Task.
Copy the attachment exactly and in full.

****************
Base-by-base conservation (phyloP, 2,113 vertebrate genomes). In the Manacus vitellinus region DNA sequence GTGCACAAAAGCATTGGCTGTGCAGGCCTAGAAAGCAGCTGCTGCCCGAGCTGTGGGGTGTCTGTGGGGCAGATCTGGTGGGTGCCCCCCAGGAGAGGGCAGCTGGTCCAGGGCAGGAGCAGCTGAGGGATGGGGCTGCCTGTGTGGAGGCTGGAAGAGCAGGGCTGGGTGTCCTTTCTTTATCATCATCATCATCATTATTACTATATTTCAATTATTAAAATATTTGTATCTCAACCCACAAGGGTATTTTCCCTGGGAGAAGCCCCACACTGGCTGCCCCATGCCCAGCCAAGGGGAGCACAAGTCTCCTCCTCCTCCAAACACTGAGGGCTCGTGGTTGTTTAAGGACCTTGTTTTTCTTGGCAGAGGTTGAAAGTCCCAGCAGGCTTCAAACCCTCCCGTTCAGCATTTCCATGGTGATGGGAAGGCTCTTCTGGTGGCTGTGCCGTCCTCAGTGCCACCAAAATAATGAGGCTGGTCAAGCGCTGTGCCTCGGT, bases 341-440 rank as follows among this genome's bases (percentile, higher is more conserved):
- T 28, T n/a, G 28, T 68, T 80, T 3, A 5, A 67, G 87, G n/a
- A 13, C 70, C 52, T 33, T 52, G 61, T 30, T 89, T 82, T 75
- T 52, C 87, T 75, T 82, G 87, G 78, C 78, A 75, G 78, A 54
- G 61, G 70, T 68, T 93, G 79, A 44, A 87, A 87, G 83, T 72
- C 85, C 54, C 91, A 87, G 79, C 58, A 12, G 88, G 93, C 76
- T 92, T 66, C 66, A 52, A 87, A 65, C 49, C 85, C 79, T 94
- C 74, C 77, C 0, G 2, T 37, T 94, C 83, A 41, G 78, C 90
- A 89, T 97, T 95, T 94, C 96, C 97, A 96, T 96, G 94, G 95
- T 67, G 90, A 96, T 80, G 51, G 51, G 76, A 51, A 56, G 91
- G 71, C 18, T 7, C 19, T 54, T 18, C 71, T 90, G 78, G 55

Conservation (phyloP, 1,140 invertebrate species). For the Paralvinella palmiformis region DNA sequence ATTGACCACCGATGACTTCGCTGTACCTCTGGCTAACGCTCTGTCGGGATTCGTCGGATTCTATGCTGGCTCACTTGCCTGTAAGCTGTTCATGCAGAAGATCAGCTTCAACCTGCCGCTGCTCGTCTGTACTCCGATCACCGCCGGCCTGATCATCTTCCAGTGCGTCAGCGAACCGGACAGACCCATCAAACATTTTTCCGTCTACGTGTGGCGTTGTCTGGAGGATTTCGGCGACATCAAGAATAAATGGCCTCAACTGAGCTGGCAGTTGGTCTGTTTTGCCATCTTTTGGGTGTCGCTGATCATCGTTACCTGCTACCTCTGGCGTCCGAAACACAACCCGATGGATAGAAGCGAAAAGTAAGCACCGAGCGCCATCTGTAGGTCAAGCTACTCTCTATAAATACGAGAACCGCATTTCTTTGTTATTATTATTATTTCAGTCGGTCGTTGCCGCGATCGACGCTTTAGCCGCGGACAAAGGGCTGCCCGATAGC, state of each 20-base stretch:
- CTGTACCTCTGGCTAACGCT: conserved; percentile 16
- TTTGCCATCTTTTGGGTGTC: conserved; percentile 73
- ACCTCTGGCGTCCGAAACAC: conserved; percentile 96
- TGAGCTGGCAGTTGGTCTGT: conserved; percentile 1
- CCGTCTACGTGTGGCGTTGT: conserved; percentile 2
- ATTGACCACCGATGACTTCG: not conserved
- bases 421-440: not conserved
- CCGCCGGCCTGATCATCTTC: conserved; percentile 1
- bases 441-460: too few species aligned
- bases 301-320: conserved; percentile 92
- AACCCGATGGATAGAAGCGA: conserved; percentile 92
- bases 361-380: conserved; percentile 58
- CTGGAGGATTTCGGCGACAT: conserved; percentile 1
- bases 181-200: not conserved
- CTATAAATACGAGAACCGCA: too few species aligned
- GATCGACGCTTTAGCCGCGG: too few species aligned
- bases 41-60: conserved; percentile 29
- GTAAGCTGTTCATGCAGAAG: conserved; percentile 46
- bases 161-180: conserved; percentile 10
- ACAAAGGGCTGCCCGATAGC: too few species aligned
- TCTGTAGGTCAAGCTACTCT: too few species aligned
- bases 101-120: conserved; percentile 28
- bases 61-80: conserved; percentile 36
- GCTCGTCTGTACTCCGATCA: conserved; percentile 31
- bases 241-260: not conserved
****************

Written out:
Base-by-base conservation (phyloP, 2,113 vertebrate genomes). In the Manacus vitellinus region DNA sequence GTGCACAAAAGCATTGGCTGTGCAGGCCTAGAAAGCAGCTGCTGCCCGAGCTGTGGGGTGTCTGTGGGGCAGATCTGGTGGGTGCCCCCCAGGAGAGGGCAGCTGGTCCAGGGCAGGAGCAGCTGAGGGATGGGGCTGCCTGTGTGGAGGCTGGAAGAGCAGGGCTGGGTGTCCTTTCTTTATCATCATCATCATCATTATTACTATATTTCAATTATTAAAATATTTGTATCTCAACCCACAAGGGTATTTTCCCTGGGAGAAGCCCCACACTGGCTGCCCCATGCCCAGCCAAGGGGAGCACAAGTCTCCTCCTCCTCCAAACACTGAGGGCTCGTGGTTGTTTAAGGACCTTGTTTTTCTTGGCAGAGGTTGAAAGTCCCAGCAGGCTTCAAACCCTCCCGTTCAGCATTTCCATGGTGATGGGAAGGCTCTTCTGGTGGCTGTGCCGTCCTCAGTGCCACCAAAATAATGAGGCTGGTCAAGCGCTGTGCCTCGGT, bases 341-440 rank as follows among this genome's bases (percentile, higher is more conserved):
- T 28, T n/a, G 28, T 68, T 80, T 3, A 5, A 67, G 87, G n/a
- A 13, C 70, C 52, T 33, T 52, G 61, T 30, T 89, T 82, T 75
- T 52, C 87, T 75, T 82, G 87, G 78, C 78, A 75, G 78, A 54
- G 61, G 70, T 68, T 93, G 79, A 44, A 87, A 87, G 83, T 72
- C 85, C 54, C 91, A 87, G 79, C 58, A 12, G 88, G 93, C 76
- T 92, T 66, C 66, A 52, A 87, A 65, C 49, C 85, C 79, T 94
- C 74, C 77, C 0, G 2, T 37, T 94, C 83, A 41, G 78, C 90
- A 89, T 97, T 95, T 94, C 96, C 97, A 96, T 96, G 94, G 95
- T 67, G 90, A 96, T 80, G 51, G 51, G 76, A 51, A 56, G 91
- G 71, C 18, T 7, C 19, T 54, T 18, C 71, T 90, G 78, G 55

Conservation (phyloP, 1,140 invertebrate species). For the Paralvinella palmiformis region DNA sequence ATTGACCACCGATGACTTCGCTGTACCTCTGGCTAACGCTCTGTCGGGATTCGTCGGATTCTATGCTGGCTCACTTGCCTGTAAGCTGTTCATGCAGAAGATCAGCTTCAACCTGCCGCTGCTCGTCTGTACTCCGATCACCGCCGGCCTGATCATCTTCCAGTGCGTCAGCGAACCGGACAGACCCATCAAACATTTTTCCGTCTACGTGTGGCGTTGTCTGGAGGATTTCGGCGACATCAAGAATAAATGGCCTCAACTGAGCTGGCAGTTGGTCTGTTTTGCCATCTTTTGGGTGTCGCTGATCATCGTTACCTGCTACCTCTGGCGTCCGAAACACAACCCGATGGATAGAAGCGAAAAGTAAGCACCGAGCGCCATCTGTAGGTCAAGCTACTCTCTATAAATACGAGAACCGCATTTCTTTGTTATTATTATTATTTCAGTCGGTCGTTGCCGCGATCGACGCTTTAGCCGCGGACAAAGGGCTGCCCGATAGC, state of each 20-base stretch:
- CTGTACCTCTGGCTAACGCT: conserved; percentile 16
- TTTGCCATCTTTTGGGTGTC: conserved; percentile 73
- ACCTCTGGCGTCCGAAACAC: conserved; percentile 96
- TGAGCTGGCAGTTGGTCTGT: conserved; percentile 1
- CCGTCTACGTGTGGCGTTGT: conserved; percentile 2
- ATTGACCACCGATGACTTCG: not conserved
- bases 421-440: not conserved
- CCGCCGGCCTGATCATCTTC: conserved; percentile 1
- bases 441-460: too few species aligned
- bases 301-320: conserved; percentile 92
- AACCCGATGGATAGAAGCGA: conserved; percentile 92
- bases 361-380: conserved; percentile 58
- CTGGAGGATTTCGGCGACAT: conserved; percentile 1
- bases 181-200: not conserved
- CTATAAATACGAGAACCGCA: too few species aligned
- GATCGACGCTTTAGCCGCGG: too few species aligned
- bases 41-60: conserved; percentile 29
- GTAAGCTGTTCATGCAGAAG: conserved; percentile 46
- bases 161-180: conserved; percentile 10
- ACAAAGGGCTGCCCGATAGC: too few species aligned
- TCTGTAGGTCAAGCTACTCT: too few species aligned
- bases 101-120: conserved; percentile 28
- bases 61-80: conserved; percentile 36
- GCTCGTCTGTACTCCGATCA: conserved; percentile 31
- bases 241-260: not conserved